Is Money In Politics Bad?
This always depends on whose money the “political party” and advocates are receiving. Ultimately, it is it’s own time held tradition of American hypocrisy that can be summed up as, “It’s wrong when you do it, but okay when I do.”
I came across this article in The Washington Post detailing a list for 2014 revealing the donors for the Center for American Progress. CAP finally decided to do this after taking some criticism for a lack of transparency from fellow progressives as well as conservatives only too eager to point out flaws in their opponents.
Notable top donors include Walmart, financial giant Citigroup, Blue Cross Blue Shield Association, and some large biotech and pharma firms. Walmart is actually particular shocking, considering unions’s attitude toward them and their top-dog status as a progressive punching bag. This however, is not what what we should apparently be paying attention to.
“We’re proud of our donors,” CAP president Neera Tanden said in an interview. “We’re very diversified. We have a very low percentage of corporate donors. We have a wide panoply of individual and foundation supporters.
In political campaign financing and lobbying, there seems to be this odd disconnect between who you should take money from and why. Most progressives will insist that money in politics is bad, but won’t hesitate to ask and accept plenty of it in order to win political races and advance certain agenda’s. It was not too long ago when Michelle Obama decried the influence of money in politics, only to request campaign donations in the same speech only minutes before.
The irony of this hasn’t been lost on those on the left. This was brought up by The Atlantic in an article a few months back, “Is Philanthropy Bad for Democracy?” in which Gara Lamarche made this point about his fellow progressives:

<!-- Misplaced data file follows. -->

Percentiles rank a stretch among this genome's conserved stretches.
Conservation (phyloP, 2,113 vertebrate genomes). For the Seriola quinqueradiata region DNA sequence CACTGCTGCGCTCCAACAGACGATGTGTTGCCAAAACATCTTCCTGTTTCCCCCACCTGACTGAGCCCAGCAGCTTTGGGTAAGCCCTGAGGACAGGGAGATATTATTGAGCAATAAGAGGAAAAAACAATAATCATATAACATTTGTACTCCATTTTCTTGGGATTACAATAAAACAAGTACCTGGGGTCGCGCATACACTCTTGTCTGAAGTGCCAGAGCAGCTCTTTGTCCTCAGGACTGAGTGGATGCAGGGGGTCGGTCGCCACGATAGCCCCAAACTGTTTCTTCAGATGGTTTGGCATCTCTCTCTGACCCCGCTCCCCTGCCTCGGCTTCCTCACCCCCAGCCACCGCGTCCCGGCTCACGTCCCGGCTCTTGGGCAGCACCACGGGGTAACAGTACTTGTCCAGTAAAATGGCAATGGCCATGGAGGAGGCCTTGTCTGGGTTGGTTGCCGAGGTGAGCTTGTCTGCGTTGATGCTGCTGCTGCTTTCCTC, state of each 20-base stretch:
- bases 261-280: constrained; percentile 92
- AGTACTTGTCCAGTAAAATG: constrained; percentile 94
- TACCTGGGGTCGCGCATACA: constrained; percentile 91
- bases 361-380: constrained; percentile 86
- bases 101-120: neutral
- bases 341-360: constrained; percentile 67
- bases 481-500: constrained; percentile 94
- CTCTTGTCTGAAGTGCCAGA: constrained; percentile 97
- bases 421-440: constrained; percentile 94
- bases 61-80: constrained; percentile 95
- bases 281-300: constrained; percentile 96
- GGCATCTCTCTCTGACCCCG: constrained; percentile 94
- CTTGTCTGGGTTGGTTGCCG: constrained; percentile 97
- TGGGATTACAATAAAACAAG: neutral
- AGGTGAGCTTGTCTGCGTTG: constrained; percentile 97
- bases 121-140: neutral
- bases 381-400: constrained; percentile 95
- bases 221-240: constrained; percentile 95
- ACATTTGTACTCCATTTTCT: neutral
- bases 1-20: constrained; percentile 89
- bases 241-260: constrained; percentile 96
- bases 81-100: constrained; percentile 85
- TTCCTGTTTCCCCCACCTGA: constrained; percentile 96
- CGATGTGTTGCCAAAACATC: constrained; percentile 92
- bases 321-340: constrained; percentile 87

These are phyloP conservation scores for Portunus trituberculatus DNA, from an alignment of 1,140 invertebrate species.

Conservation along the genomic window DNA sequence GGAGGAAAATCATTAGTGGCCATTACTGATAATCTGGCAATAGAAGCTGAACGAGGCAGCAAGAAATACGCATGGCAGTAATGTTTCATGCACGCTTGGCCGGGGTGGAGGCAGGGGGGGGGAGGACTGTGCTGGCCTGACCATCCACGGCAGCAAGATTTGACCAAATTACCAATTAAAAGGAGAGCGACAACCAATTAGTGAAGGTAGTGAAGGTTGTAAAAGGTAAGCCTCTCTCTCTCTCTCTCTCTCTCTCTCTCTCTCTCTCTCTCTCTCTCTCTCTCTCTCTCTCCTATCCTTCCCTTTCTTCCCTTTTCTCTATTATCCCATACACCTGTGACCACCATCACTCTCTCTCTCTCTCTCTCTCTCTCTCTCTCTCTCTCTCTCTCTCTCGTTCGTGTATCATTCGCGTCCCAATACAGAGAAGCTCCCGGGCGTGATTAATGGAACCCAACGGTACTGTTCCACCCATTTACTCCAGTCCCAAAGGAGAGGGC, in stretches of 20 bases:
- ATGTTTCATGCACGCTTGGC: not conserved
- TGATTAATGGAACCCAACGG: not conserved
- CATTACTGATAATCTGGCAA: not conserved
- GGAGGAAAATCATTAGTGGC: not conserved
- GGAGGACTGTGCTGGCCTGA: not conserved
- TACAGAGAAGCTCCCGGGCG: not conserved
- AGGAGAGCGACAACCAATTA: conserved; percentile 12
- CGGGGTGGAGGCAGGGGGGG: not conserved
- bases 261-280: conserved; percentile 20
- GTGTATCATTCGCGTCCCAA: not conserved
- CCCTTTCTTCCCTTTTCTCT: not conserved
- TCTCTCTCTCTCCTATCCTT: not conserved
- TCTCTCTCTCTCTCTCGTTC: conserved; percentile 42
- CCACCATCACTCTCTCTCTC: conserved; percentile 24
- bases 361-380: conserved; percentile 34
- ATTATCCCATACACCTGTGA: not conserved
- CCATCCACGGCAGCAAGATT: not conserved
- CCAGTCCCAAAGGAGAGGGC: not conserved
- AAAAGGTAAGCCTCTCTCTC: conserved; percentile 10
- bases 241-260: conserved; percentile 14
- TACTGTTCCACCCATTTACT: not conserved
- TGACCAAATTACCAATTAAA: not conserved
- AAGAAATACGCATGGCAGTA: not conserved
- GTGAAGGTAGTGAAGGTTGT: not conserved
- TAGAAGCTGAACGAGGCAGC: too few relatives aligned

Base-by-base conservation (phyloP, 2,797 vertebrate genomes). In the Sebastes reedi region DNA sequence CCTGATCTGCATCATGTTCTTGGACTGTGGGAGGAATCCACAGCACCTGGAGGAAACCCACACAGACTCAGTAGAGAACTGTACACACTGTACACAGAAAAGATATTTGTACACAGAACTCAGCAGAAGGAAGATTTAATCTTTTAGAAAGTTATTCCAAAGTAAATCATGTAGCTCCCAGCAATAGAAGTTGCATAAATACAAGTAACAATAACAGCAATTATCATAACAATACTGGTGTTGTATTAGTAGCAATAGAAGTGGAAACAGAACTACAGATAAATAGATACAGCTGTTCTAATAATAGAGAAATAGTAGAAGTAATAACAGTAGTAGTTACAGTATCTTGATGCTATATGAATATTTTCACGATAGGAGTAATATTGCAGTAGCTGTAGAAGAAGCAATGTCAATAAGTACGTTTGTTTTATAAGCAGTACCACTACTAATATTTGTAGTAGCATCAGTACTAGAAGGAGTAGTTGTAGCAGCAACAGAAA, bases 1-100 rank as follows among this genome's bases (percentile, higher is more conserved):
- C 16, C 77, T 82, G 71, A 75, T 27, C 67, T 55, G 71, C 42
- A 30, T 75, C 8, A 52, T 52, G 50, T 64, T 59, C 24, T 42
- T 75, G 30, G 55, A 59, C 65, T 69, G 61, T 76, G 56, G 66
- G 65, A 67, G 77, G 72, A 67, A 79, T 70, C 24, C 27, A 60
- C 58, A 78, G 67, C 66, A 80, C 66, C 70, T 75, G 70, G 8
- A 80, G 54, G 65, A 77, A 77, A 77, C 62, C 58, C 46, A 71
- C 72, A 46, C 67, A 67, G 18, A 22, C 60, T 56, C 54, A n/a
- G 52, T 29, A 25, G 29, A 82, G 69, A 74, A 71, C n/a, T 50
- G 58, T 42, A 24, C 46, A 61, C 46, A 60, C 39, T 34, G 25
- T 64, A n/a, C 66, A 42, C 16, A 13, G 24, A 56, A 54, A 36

Why are they are not more concerned about the undemocratic and largely unaccountable nature of philanthropy? Why are we—since I too have failed, for years, to ask these big questions—hypersensitive to the dangers of big money in politics, and the way it perpetuates advantage and inequality, but blind, it seems, to the dangers of big philanthropy in the public sphere?
A prevailing question that continues to remain is as to why money from “corporations” is dangerous, but money from huge political PACs, non-profit organizations, ect are not. The CAP president emphasized the variety of donors and foundations contributing money as somehow not as “bad” as receiving money from more “acceptable” sources. Why?
The fundamental question we must ask is rather simple: Do the end’s justify the means in regards to where the cash comes from? There is no gray area. Either money in politics is bad or it is not. People with strong political involvements are willing to make all sorts of exceptions about where they get their money from while condemning others for doing the exact same thing.
At some point, there must be some consistency or the whole argument breaks down into what it has become now; decrying others for doing the exact same thing that you are doing. While you may be right about the destructive influence of “their” money in politics, it doesn’t make your identical actions any less destructive.
Either we get rid of money from politics all-together, or we quit pointing fingers at people getting funding from places, people, and worldviews we don’t like. This of course brings up another issue: Is money free speech? That is another debacle with it’s own mess.